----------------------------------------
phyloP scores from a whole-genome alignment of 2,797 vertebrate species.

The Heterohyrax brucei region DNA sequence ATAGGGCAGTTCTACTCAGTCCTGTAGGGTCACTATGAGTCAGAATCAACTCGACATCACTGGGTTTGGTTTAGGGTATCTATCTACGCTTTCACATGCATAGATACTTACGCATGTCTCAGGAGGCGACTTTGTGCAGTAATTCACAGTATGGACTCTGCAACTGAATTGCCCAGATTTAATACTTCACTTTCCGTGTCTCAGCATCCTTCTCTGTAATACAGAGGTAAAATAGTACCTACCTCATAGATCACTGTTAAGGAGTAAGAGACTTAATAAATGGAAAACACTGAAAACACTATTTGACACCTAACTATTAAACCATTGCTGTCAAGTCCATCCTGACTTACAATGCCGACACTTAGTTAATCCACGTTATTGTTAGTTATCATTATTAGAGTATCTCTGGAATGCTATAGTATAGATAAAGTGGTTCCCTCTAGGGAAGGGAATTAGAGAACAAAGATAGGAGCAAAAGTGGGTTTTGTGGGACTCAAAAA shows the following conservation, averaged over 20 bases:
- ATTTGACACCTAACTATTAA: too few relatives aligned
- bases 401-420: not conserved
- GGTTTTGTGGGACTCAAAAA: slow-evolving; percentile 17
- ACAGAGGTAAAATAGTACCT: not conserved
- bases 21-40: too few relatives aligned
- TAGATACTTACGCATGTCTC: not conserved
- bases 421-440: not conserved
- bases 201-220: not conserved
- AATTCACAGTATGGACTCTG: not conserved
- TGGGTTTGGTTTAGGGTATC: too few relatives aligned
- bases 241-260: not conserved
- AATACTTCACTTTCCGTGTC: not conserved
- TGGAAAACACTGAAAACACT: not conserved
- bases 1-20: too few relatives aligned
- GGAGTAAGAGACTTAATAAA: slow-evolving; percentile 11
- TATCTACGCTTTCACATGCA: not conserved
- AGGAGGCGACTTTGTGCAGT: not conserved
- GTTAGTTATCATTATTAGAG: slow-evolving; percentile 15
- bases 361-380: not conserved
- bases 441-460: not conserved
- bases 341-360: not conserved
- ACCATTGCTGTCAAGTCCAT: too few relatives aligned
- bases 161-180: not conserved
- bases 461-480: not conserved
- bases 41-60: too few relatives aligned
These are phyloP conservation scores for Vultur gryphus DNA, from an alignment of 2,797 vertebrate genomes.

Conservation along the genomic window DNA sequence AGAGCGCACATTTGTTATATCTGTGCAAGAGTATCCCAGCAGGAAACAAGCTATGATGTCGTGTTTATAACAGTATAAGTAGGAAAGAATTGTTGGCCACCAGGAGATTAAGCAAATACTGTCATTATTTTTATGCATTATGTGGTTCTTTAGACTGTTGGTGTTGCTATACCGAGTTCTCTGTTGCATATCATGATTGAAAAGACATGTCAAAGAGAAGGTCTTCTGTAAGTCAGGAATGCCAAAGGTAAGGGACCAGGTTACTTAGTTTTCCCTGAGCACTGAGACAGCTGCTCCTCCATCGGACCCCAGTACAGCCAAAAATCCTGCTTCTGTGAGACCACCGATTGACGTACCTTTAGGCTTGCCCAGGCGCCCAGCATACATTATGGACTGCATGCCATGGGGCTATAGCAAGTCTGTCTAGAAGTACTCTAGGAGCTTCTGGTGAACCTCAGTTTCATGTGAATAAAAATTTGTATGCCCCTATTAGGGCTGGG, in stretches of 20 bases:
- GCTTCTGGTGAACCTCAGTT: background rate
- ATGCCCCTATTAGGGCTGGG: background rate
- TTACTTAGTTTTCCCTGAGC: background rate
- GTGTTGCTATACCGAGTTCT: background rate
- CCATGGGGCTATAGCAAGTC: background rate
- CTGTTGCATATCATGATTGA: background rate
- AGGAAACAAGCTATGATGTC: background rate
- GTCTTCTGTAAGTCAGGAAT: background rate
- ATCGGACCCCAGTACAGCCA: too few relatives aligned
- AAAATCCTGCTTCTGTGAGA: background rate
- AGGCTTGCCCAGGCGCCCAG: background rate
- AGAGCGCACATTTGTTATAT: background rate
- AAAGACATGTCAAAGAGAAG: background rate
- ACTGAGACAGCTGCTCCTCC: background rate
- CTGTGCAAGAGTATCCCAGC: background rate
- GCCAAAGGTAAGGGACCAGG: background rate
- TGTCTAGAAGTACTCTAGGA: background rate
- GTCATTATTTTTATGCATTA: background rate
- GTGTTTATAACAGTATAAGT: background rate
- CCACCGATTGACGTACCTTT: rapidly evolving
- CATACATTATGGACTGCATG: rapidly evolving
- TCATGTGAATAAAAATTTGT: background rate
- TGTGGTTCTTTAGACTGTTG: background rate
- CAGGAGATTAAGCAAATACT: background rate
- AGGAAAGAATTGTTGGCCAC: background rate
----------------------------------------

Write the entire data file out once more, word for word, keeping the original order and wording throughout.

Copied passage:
phyloP scores from a whole-genome alignment of 2,797 vertebrate species.

The Heterohyrax brucei region DNA sequence ATAGGGCAGTTCTACTCAGTCCTGTAGGGTCACTATGAGTCAGAATCAACTCGACATCACTGGGTTTGGTTTAGGGTATCTATCTACGCTTTCACATGCATAGATACTTACGCATGTCTCAGGAGGCGACTTTGTGCAGTAATTCACAGTATGGACTCTGCAACTGAATTGCCCAGATTTAATACTTCACTTTCCGTGTCTCAGCATCCTTCTCTGTAATACAGAGGTAAAATAGTACCTACCTCATAGATCACTGTTAAGGAGTAAGAGACTTAATAAATGGAAAACACTGAAAACACTATTTGACACCTAACTATTAAACCATTGCTGTCAAGTCCATCCTGACTTACAATGCCGACACTTAGTTAATCCACGTTATTGTTAGTTATCATTATTAGAGTATCTCTGGAATGCTATAGTATAGATAAAGTGGTTCCCTCTAGGGAAGGGAATTAGAGAACAAAGATAGGAGCAAAAGTGGGTTTTGTGGGACTCAAAAA shows the following conservation, averaged over 20 bases:
- ATTTGACACCTAACTATTAA: too few relatives aligned
- bases 401-420: not conserved
- GGTTTTGTGGGACTCAAAAA: slow-evolving; percentile 17
- ACAGAGGTAAAATAGTACCT: not conserved
- bases 21-40: too few relatives aligned
- TAGATACTTACGCATGTCTC: not conserved
- bases 421-440: not conserved
- bases 201-220: not conserved
- AATTCACAGTATGGACTCTG: not conserved
- TGGGTTTGGTTTAGGGTATC: too few relatives aligned
- bases 241-260: not conserved
- AATACTTCACTTTCCGTGTC: not conserved
- TGGAAAACACTGAAAACACT: not conserved
- bases 1-20: too few relatives aligned
- GGAGTAAGAGACTTAATAAA: slow-evolving; percentile 11
- TATCTACGCTTTCACATGCA: not conserved
- AGGAGGCGACTTTGTGCAGT: not conserved
- GTTAGTTATCATTATTAGAG: slow-evolving; percentile 15
- bases 361-380: not conserved
- bases 441-460: not conserved
- bases 341-360: not conserved
- ACCATTGCTGTCAAGTCCAT: too few relatives aligned
- bases 161-180: not conserved
- bases 461-480: not conserved
- bases 41-60: too few relatives aligned
These are phyloP conservation scores for Vultur gryphus DNA, from an alignment of 2,797 vertebrate genomes.

Conservation along the genomic window DNA sequence AGAGCGCACATTTGTTATATCTGTGCAAGAGTATCCCAGCAGGAAACAAGCTATGATGTCGTGTTTATAACAGTATAAGTAGGAAAGAATTGTTGGCCACCAGGAGATTAAGCAAATACTGTCATTATTTTTATGCATTATGTGGTTCTTTAGACTGTTGGTGTTGCTATACCGAGTTCTCTGTTGCATATCATGATTGAAAAGACATGTCAAAGAGAAGGTCTTCTGTAAGTCAGGAATGCCAAAGGTAAGGGACCAGGTTACTTAGTTTTCCCTGAGCACTGAGACAGCTGCTCCTCCATCGGACCCCAGTACAGCCAAAAATCCTGCTTCTGTGAGACCACCGATTGACGTACCTTTAGGCTTGCCCAGGCGCCCAGCATACATTATGGACTGCATGCCATGGGGCTATAGCAAGTCTGTCTAGAAGTACTCTAGGAGCTTCTGGTGAACCTCAGTTTCATGTGAATAAAAATTTGTATGCCCCTATTAGGGCTGGG, in stretches of 20 bases:
- GCTTCTGGTGAACCTCAGTT: background rate
- ATGCCCCTATTAGGGCTGGG: background rate
- TTACTTAGTTTTCCCTGAGC: background rate
- GTGTTGCTATACCGAGTTCT: background rate
- CCATGGGGCTATAGCAAGTC: background rate
- CTGTTGCATATCATGATTGA: background rate
- AGGAAACAAGCTATGATGTC: background rate
- GTCTTCTGTAAGTCAGGAAT: background rate
- ATCGGACCCCAGTACAGCCA: too few relatives aligned
- AAAATCCTGCTTCTGTGAGA: background rate
- AGGCTTGCCCAGGCGCCCAG: background rate
- AGAGCGCACATTTGTTATAT: background rate
- AAAGACATGTCAAAGAGAAG: background rate
- ACTGAGACAGCTGCTCCTCC: background rate
- CTGTGCAAGAGTATCCCAGC: background rate
- GCCAAAGGTAAGGGACCAGG: background rate
- TGTCTAGAAGTACTCTAGGA: background rate
- GTCATTATTTTTATGCATTA: background rate
- GTGTTTATAACAGTATAAGT: background rate
- CCACCGATTGACGTACCTTT: rapidly evolving
- CATACATTATGGACTGCATG: rapidly evolving
- TCATGTGAATAAAAATTTGT: background rate
- TGTGGTTCTTTAGACTGTTG: background rate
- CAGGAGATTAAGCAAATACT: background rate
- AGGAAAGAATTGTTGGCCAC: background rate